The Price Cap on Russian Oil: A Quantitative Analysis

41 Pages Posted: 5 Jul 2023

See all articles by Henrik Wachtmeister

Henrik Wachtmeister

Uppsala University - Department of Earth Sciences

Johan Gars

The Royal Swedish Academy of Sciences - Beijer International Institute of Ecological Economics

Daniel Spiro

Uppsala University, Dept. of Economics

Date Written: July 1, 2023

Abstract

A price cap on Russian crude oil, at 60 USD/barrel, was implemented in December 2022. Using parsimonious modeling and detailed Russian oil-field data, this paper studies the price cap’s impact on the Russian economy, global winners and losers and how a cap at different levels affects these dynamics as well as the potential for Russian retaliation. A cap at 60 USD/barrel implies substantial Russian producer losses, and in turn government income losses, of several per cent of GDP. But since the cap diverts oil supply from exports to the Russian domestic market, the losses are partly offset by Russian consumer benefits. Russian net losses are, however, substantial: for every 5 USD that the cap is below the baseline world oil price, Russian net losses are equivalent to around 1% of its GDP (around 30% of pre-Ukraine-invasion military spending). Oil importers generally benefit from a cap as it works like a buyers’ cartel, except if the cap is very low (30 USD/barrel and below) in the long run. Among the major oil importers, India and China are the main beneficiaries due to their oil-intensive economies. A price cap of 40-50 USD/barrel maximizes oil importers’ benefits in the short run and implies virtually no Russian export reduction. In the long run, a cap of 50-60 USD/barrel maximizes oil importer’s benefits. However, every additional reduction of the cap by 5 USD imposes an additional Russian loss of 54 million USD/day (around 1% of GDP). Hence, if oil importers put even a small weight on restricting Russian income, a cap much lower than today is motivated. Russian retaliation through voluntary oil-export restrictions is, however, more likely under a lower cap since such retaliation hurts Russia less and oil importers more when the price cap is low. For a cap at 60 USD/barrel, the credibility of export-restriction threats hinges on Russia prioritizing importers’ harm much more than own-profit maximization. For a cap at 30 USD/barrel, it is sufficient that Russia puts equal weight on harm and own profit for the threat to be credible.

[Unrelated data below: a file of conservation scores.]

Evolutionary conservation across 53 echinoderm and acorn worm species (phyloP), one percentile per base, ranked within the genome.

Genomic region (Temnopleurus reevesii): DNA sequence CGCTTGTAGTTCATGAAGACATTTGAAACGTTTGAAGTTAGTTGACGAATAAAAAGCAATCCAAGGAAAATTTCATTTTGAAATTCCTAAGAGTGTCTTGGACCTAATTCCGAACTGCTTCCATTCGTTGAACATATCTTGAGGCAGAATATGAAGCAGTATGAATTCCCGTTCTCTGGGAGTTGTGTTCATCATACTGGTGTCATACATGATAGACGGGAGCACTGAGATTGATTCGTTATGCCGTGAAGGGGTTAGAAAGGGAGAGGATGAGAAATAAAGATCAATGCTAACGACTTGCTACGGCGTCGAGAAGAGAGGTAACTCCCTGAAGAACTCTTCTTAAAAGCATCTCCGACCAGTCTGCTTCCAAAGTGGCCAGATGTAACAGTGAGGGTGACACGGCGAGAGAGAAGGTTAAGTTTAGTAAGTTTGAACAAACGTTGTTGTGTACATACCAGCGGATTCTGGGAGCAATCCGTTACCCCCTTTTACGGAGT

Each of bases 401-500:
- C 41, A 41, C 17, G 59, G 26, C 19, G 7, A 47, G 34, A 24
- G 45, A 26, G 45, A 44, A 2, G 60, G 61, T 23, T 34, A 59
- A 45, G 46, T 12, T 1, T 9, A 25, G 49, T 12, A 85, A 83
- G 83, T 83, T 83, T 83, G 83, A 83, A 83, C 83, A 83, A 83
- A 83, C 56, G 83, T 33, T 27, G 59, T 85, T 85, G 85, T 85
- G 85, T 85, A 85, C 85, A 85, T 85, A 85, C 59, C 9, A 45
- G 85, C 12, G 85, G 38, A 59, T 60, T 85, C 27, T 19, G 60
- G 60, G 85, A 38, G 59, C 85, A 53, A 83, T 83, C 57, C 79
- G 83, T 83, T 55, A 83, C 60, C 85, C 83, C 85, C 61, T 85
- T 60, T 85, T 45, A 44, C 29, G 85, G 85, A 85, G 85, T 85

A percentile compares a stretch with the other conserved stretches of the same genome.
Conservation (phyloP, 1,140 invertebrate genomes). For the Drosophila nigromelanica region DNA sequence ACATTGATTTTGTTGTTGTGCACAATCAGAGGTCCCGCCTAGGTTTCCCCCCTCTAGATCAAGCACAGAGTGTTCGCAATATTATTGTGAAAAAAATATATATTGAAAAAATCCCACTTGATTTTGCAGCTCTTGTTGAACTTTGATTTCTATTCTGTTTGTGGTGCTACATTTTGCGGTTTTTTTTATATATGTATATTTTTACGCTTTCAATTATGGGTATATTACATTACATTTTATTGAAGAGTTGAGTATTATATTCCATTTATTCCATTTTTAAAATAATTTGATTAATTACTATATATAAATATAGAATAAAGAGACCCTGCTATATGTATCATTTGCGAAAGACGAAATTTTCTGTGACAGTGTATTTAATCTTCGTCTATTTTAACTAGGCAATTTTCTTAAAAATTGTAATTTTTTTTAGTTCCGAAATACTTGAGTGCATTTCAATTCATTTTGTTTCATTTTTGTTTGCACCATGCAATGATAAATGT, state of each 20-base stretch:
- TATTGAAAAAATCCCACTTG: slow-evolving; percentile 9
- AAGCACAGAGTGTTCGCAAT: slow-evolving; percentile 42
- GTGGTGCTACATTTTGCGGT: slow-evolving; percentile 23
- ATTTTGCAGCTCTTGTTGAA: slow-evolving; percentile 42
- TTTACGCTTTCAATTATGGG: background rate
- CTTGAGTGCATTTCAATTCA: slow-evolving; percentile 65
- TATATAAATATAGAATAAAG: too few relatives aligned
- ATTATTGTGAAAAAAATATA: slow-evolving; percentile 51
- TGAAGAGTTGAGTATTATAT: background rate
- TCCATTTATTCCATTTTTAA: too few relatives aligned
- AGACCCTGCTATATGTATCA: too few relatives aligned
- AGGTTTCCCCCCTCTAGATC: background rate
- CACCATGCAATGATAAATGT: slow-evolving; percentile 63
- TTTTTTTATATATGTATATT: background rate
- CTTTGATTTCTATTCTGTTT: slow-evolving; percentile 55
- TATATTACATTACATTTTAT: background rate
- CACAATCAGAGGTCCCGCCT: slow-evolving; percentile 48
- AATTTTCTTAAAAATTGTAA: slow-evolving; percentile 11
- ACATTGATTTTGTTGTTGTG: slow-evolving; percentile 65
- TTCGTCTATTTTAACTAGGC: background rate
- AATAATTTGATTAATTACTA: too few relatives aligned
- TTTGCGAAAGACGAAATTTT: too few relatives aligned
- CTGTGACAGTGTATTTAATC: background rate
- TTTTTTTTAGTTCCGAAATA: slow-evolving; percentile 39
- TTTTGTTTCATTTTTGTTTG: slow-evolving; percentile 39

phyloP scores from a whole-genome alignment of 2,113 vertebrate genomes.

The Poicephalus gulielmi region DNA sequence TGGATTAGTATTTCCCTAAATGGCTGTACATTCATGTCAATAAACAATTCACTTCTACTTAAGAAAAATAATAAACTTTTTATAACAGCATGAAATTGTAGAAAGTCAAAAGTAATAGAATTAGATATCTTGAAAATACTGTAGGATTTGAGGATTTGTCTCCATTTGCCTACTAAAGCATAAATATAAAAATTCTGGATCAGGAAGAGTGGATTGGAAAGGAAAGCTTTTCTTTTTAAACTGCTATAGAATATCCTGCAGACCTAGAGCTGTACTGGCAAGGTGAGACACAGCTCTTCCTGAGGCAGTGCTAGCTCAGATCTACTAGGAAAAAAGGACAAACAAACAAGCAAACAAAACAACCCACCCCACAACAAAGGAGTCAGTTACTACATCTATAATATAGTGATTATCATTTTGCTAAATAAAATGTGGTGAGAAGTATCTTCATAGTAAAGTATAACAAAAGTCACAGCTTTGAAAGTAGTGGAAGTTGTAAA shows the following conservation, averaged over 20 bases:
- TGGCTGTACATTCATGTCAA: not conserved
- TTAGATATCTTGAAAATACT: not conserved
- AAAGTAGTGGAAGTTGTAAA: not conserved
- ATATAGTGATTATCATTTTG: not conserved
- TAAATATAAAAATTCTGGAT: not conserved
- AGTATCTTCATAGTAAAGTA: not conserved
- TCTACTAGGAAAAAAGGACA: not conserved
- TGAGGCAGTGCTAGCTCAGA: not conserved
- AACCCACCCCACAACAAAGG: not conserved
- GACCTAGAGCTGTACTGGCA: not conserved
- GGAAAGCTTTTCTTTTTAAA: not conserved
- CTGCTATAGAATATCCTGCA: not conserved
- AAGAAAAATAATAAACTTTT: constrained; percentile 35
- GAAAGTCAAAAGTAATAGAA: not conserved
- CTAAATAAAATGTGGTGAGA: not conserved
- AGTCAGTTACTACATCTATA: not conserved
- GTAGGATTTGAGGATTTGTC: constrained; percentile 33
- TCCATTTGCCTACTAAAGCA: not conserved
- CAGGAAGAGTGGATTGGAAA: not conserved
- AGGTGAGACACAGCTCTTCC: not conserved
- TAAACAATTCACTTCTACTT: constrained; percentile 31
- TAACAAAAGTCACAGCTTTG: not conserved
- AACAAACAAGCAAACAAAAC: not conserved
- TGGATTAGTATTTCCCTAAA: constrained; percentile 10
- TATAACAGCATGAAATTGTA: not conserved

Keywords: Energy warfare, oil, Russia, Ukraine, EU, price cap, export restriction, sanctions

JEL Classification: E61, F13, H56, H77, Q4

Suggested Citation

Wachtmeister, Henrik and Gars, Johan and Spiro, Daniel, The Price Cap on Russian Oil: A Quantitative Analysis (July 1, 2023). Available at SSRN: https://ssrn.com/abstract=4497485 or http://dx.doi.org/10.2139/ssrn.4497485

Henrik Wachtmeister

Uppsala University - Department of Earth Sciences

Johan Gars

The Royal Swedish Academy of Sciences - Beijer International Institute of Ecological Economics ( email )

The Royal Swedish Academy of Sciences
P.O. Box 50005
S-104 05 Stockholm, SE-104 05
United States

Daniel Spiro (Contact Author)

Uppsala University, Dept. of Economics ( email )

Box 513
Uppsala, 751 20
Sweden

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